Switzerland-based experimental music project Mademoiselle Plume Rouge have recently unveiled their most ambitious and politically charged work to date, “Horror Politics.” Released in November 2022 under the Italian label, Signora Ward Records, the album weaves a powerful narrative critiquing the rise of conservative, authoritarian, and far-right ideologies on the global political stage.
Founded in 2018, the dark doom jazz duo, composed of Stéphane Povitch Augsburger and Frédéric Minner, have carved a niche with their experimental soundscapes and thought-provoking themes. Their latest album continues this trend, infusing elements of experimental and contemporary music, doom, dark jazz, free jazz, and noise – all painting an ominous atmosphere akin to German expressionist silent films or an apocalyptic horror movie.
“Horror Politics” consists of two elaborate pieces: “A Shadow over the Parliament” and “Black Mass in the Senate.” These compositions map the disheartening rise to power of oppressive ideologies and their pervasive corruption of political systems.
The duo’s members, Stéphane “Povitch” Augsburger and Frédéric Minner, are seasoned musicians with a deep commitment to their craft. Povitch, a guitarist, pianist, and writer, has a rich history of touring across Europe and the USA with the band What’s Wrong With us?. Minner, a bassist and saxophonist, has played in various metal, jazz, and experimental bands and is a member of the Insub Meta Orchestra.
Mademoiselle Plume Rouge’s “Horror Politics” boldly confronts the unsettling realities of the contemporary political landscape. The album is not only a testament to their musical ingenuity but also a poignant commentary on the world’s unfolding events. With their unique blend of dark doom jazz and socio-political themes, the duo continues to challenge conventions and provoke thought among listeners.
“Horror Politics” is composed of two musical arrangements that provide a potent critique of conservative, authoritarian, anti-liberal, and far-right ideologies, which have been alarmingly gaining prominence in global politics, often with devastating outcomes, a case in point being the ongoing conflict in Ukraine instigated by Russia.
The first piece “A Shadow over the Parliament” foreshadows the rise to power of these ideologies. The first movement, a menacing birthday chant sung by children announces the rebirth of old far-right ideologies, the second movement consists of anguished saxophones and guitars lamenting over a world regressing towards intolerance and hate, the third movement with its free jazz and heavy metal energy expresses resentment and anger, the final movement uses an extract of Ezra Pound reciting his poem “Hugh Selwyn Mauberley” where the poet expressed his disillusionment and bitterness about the world and himself, which led him to embrace far-right ideologies.
The second piece “Black Mass in the Senate” describes the corruption of political systems by far-right ideologies infiltrating them. In the first movement melancholic saxophones and ambient guitars announce the black mass, the second movement is the mass itself, represented by deep voices summoning evil entities and the final movement consists of desperate saxophones and ambient noises conjuring an end of the world atmosphere where these ideologies dominate.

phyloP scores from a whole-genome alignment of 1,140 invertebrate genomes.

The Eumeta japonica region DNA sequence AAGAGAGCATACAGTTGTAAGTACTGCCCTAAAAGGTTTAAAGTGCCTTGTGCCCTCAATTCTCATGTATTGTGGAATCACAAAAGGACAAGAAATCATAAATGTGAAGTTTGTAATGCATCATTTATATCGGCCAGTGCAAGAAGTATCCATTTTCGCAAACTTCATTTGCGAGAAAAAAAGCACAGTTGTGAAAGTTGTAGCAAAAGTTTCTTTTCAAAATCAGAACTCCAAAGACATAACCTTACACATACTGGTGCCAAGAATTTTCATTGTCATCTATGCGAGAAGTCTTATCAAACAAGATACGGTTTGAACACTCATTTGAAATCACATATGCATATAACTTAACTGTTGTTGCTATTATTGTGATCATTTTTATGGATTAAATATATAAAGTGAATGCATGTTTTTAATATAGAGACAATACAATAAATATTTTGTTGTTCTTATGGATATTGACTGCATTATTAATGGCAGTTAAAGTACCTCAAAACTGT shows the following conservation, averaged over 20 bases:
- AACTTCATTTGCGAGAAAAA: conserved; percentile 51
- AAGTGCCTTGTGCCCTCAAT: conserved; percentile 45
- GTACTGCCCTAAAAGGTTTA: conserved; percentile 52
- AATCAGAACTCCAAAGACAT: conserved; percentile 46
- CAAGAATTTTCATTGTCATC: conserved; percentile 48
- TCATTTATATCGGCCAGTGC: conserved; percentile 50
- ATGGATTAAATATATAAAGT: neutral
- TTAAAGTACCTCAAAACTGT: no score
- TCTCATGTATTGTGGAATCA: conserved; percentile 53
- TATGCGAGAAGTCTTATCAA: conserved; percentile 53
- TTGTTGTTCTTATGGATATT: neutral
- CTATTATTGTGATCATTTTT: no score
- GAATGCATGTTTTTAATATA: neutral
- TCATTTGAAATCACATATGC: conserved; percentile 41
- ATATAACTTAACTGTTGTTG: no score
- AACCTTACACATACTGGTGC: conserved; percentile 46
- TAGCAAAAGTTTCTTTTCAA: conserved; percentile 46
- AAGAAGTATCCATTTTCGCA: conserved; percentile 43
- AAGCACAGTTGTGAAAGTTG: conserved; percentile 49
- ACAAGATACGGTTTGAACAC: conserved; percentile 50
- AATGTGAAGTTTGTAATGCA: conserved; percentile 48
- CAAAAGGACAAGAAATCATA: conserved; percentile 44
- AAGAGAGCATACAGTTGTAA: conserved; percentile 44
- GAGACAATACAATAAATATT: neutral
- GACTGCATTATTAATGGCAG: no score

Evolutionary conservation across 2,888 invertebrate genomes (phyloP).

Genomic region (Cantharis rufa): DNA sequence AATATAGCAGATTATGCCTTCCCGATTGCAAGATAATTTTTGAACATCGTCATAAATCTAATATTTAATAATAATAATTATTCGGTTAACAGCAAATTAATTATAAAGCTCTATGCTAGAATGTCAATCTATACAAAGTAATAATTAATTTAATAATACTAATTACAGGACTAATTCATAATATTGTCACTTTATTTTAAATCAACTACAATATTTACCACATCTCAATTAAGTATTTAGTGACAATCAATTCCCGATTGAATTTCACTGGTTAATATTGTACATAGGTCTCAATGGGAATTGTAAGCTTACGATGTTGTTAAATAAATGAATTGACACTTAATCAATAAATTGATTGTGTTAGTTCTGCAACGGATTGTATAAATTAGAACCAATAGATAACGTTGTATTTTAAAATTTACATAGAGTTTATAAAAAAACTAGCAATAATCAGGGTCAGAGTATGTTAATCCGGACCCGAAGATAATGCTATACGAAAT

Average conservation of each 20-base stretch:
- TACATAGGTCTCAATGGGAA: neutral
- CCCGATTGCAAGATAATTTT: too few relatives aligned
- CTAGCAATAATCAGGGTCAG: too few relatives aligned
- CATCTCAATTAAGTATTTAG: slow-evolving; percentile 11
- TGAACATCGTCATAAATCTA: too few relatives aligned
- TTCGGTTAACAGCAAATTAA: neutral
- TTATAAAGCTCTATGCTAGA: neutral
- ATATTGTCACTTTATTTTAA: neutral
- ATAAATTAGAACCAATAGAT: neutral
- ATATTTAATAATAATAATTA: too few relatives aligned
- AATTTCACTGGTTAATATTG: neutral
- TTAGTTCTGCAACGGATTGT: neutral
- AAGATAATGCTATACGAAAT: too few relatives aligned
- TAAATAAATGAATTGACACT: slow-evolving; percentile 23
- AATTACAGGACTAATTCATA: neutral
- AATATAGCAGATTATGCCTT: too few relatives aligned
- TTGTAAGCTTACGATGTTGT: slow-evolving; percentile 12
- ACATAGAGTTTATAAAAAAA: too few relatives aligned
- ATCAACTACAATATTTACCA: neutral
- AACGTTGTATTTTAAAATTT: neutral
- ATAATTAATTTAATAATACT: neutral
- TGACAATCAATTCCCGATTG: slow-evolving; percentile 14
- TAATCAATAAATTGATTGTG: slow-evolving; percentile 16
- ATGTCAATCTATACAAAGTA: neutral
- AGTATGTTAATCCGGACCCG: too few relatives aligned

The artwork for the covers of the digital album and the vinyl was made by the Swiss graphic designer Alexis Sgouridis who took inspiration from the drawings of the Austrian artist Alfred Kubin (1877-1959), as well as film posters from expressionist German silent movies, and the totalitarian visual propaganda of the 30’s.
The pencil drawing made by Alexis Sgouridis is an illustration of the first track title: A Shadow over the Parliament.
“Horror Politics” is a sonic tapestry that interweaves the menacing ambiance of German expressionist silent films with the audacious hues of dark jazz, doom metal, free jazz, noise, and experimental contemporary music, creating a soundscape reminiscent of an impending apocalyptic horror.
The album, a labor of love, was brought to life in the capable hands of Antoine Petroff at Studio Silo in Switzerland, refined under the meticulous ear of Nick Foglia at Rubedo Recordings, Italy, and co-produced by the illustrious freddie Murphy of Father Murphy, who had previously lent his expertise to Mademoiselle Plume Rouge’s inaugural album, “Junkie Movie Music”. Final mastering touches were bestowed by John Dieterich of Deerhoof.
Dark jazz or doom jazz, though diverse in its manifestations, is unified by its distinct elements: cinematic, noirish atmospheres evocative of David Lynch films, a languid pace, and the utilization of jazz idioms. Bohren & der Club of Gore’s 2002 release, “Black Earth”, is perhaps the genre’s most recognizable work, its haunting sonic architecture left an indelible impression.
More recently, The Lovecraft Sextet‘s album, “Miserere”, has made waves with its uncanny fusion of dark jazz, black metal, and liturgical music, enveloping listeners in an ethereal, horrifying ambiance.
In the realm of dark jazz, the Italian label Signora Ward Records, which released “Horror Politics“, holds a prestigious position.
The brainchild of the prolific musician Adriano Vincenti, the label is home to groundbreaking dark jazz artists such as Macelleria Mobile di Mezzanotte and Senketsu No Night Club. As a luminary in the genre, the label has churned out a plethora of well-received compilations, the latest being “Drinking at Midnight,” testifying to the genre’s pulsating vitality.